The idea of “other dimensions” is an appealing one. It’s been called on to explain everything from ghosts and paranormal phenomena to UFOs and even Bigfoot. It’s implicit in science fiction concepts such as hyperspace or subspace, which make faster-than-light travel possible. Esoteric teachers often invoke higher dimensions to explain mystical concepts and experiences. Even mainstream scientists talk about “other dimensions” when discussing advanced topics such as relativity and string theory. Despite the huge divergence in the way the concept is used, all these disciplines – science, esoterica, science fiction and the paranormal – can trace their interest in other dimensions to a common origin in the 19th century.
It seems self-evident that we live in a three-dimensional world. A box has three dimensions – length, width and height. Each of those dimensions is at right-angles to the other two. It’s impossible to imagine a fourth dimension at right angles to these three (or at least, it’s impossible for most of us – a few people claim they can do it). On the other hand, it’s easy to picture fewer than three dimensions – if you draw a square on a flat sheet of paper then it has just two dimensions.
You can fold the piece of paper diagonally, so that the two opposite corners – a long way apart in two-dimensional space – are now almost touching. What was previously a long journey from one corner to another becomes a short journey through the third dimension. The science-fictional idea of hyperspace is a logical extension of this – if you could fold or warp three-dimensional space in higher dimensions then you could turn a long journey between the stars into a short one.
The first reference to curved or warped space occurs not in science fiction, but in a work of mainstream science. It was put forward in 1872 by a German astronomer named Karl Zöllner as a possible explanation of a longstanding mystery known as Olbers’ Paradox. If the universe is infinite in extent, why is it dark at night? Zöllner’s explanation for the apparent paradox is that the three-dimensional space occupied by the universe is curved in the fourth dimension. Thus distant stars “disappear over the horizon” just as ships disappear over the horizon on the curved surface of the Earth (this isn’t quite the way modern cosmologists would explain Olbers’ Paradox, although it may be a contributing factor).
Although Zöllner first arrived at the idea of the fourth dimension in a scientific context, he went on to take it in a more mystical direction. He was a great admirer of the English scientist William Crookes, an outspoken proponent of spiritualism. Zöllner went even further than Crookes, by suggesting that spirits live and move in four-dimensional space. What we perceive as ghosts are merely their three-dimensional “shadows”.
With the help of an American psychic named Henry Slade, Zöllner carried out a series of experiments to demonstrate that spirits could accomplish tasks that would be physically impossible without access to the fourth dimension. He published his results in 1878 in a book, dedicated to William Crookes, called Transcendental Physics (available to read online). This was one of the first systematic attempts to study the paranormal using scientific methods – although the modern consensus is that Slade was a fraud, who fooled Zöllner using sleight-of-hand methods.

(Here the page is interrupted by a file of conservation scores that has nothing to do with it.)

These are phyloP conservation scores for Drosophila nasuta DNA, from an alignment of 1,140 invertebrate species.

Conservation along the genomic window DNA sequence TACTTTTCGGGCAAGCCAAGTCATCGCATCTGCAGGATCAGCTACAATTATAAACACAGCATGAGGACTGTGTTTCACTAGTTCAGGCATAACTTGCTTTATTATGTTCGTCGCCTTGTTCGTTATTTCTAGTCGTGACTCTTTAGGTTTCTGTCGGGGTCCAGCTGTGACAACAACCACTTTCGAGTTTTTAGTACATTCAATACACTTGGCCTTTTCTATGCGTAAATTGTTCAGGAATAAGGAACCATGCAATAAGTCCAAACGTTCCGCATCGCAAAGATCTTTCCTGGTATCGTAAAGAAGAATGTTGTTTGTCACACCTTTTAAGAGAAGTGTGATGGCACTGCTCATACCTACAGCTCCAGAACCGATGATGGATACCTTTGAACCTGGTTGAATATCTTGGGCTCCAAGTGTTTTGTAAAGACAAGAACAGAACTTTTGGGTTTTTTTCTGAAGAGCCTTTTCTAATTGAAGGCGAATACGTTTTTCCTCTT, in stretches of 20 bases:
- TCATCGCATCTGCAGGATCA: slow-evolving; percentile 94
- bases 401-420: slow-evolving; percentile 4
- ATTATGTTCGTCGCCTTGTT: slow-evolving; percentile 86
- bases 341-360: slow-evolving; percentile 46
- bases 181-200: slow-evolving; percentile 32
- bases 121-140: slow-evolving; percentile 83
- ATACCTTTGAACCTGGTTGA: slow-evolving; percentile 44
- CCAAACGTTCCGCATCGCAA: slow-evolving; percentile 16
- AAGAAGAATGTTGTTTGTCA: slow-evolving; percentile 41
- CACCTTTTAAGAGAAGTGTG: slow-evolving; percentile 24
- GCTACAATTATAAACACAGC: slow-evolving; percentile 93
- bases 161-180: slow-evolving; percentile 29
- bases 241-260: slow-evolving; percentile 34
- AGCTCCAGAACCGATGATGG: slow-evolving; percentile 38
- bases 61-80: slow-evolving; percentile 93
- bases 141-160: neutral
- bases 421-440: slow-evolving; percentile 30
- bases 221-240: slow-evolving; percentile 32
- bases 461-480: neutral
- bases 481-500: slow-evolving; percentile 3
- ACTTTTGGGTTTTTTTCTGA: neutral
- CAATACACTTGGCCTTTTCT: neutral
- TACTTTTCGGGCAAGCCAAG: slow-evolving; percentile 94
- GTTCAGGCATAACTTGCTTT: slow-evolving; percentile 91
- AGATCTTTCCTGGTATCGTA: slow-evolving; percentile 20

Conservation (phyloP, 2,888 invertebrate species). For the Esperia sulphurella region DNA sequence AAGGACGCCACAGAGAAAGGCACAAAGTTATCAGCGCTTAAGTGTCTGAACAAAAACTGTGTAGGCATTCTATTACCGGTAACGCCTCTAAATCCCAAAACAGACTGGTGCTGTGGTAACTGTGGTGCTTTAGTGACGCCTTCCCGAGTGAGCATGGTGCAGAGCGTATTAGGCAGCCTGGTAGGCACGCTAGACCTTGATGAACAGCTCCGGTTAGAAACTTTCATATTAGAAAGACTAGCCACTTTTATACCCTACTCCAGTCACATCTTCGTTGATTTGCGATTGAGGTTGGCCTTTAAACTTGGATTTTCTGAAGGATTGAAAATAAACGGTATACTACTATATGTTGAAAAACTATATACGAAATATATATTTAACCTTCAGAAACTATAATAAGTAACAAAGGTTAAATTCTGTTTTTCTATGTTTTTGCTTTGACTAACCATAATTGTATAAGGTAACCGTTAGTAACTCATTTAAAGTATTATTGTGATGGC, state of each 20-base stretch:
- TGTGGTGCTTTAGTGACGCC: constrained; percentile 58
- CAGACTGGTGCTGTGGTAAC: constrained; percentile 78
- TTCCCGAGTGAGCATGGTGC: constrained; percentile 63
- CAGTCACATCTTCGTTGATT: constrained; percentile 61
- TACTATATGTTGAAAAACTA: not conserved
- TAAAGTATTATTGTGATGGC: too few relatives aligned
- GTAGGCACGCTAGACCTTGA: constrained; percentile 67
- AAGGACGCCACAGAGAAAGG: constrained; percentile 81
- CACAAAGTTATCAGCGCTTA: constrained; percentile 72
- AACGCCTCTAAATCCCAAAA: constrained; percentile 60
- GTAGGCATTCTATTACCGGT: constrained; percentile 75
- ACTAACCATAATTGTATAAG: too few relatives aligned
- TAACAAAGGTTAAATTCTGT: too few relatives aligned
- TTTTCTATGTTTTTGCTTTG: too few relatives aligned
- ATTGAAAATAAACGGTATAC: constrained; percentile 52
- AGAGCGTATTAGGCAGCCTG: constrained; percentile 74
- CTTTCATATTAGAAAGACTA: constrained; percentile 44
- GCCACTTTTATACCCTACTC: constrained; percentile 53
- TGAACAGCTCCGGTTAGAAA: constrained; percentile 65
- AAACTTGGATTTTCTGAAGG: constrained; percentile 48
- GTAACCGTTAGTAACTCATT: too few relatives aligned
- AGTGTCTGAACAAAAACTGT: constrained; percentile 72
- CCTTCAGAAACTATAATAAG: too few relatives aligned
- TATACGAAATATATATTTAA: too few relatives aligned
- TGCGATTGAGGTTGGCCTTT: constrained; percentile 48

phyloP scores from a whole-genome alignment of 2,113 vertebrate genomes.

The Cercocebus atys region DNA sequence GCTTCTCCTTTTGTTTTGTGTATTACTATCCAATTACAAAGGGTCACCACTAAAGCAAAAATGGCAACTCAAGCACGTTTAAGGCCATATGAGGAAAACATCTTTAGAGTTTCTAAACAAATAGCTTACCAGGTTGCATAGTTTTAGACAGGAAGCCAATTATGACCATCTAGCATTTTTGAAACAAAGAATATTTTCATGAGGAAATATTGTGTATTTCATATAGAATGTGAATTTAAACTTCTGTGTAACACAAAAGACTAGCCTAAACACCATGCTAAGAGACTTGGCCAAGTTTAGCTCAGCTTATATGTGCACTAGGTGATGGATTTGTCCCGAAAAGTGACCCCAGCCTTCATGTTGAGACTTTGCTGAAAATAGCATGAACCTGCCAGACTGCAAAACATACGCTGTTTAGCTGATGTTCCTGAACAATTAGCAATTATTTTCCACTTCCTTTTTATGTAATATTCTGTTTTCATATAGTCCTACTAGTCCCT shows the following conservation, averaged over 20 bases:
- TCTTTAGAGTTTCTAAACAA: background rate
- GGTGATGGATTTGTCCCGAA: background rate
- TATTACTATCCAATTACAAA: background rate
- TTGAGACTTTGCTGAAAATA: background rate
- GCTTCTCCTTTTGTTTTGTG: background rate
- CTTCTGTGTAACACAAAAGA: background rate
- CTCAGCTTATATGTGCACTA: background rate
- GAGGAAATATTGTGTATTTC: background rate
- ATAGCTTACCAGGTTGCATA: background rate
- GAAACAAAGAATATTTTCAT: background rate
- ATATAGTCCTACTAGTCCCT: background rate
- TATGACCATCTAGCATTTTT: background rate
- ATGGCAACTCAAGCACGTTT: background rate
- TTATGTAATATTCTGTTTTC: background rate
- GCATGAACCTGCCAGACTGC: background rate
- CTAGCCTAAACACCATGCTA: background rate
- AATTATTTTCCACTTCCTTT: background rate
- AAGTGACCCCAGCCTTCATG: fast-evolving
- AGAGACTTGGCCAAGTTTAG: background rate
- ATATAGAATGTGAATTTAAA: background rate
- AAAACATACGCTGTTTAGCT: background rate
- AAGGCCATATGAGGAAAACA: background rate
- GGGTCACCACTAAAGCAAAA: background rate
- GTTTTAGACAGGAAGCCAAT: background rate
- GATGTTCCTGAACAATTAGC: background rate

The concept of the fourth dimension was developed in yet another direction by Charles Howard Hinton. He wasn’t a scientist or a mystic, but a mathematician – albeit a somewhat unorthodox one. He believed that striving to visualize four dimensional objects (which as I said earlier, is all but impossible for most people) was an effective way to expand the mental faculties – a kind of yoga for the mind. Hinton invented various shapes for his students to visualize, including a four-dimensional hypercube which he called a tesseract. His most important work on the subject was a book called A New Era of Thought, published in 1888 (again, the complete book is available to read online). Several people are supposed to have driven themselves insane trying to visualize Hinton’s tesseracts!
As far as mainstream science is concerned, the fourth dimension became firmly established early in the 20th century with the development of Einstein’s theory of relativity. This introduced the concept of a four-dimensional space-time continuum, which combines the three dimensions of space with a fourth dimension representing time. Although the idea of time as the fourth dimension wasn’t a new one, the novelty of Einstein’s theory lies in the fact that time was no longer independent of the other three dimensions. An object moving close to the speed of light becomes compressed in length and “dilated” in time.
In his general theory of relativity, published in 1916, Einstein was able to explain the phenomenon of gravity in terms of four-dimensional space-time. General Relativity was far from being a “theory of everything”, however – for example it could not explain electromagnetic forces. During the 1920s, two scientists named Theodor Kaluza and Oskar Klein proposed a theory involving five dimensions that would unify gravitation and electromagnetism. That was a step forward, but it was still unable to explain things like nuclear forces. Modern “theories of everything” need even more dimensions: the present record is held by M-theory, which invokes no fewer than eleven dimensions.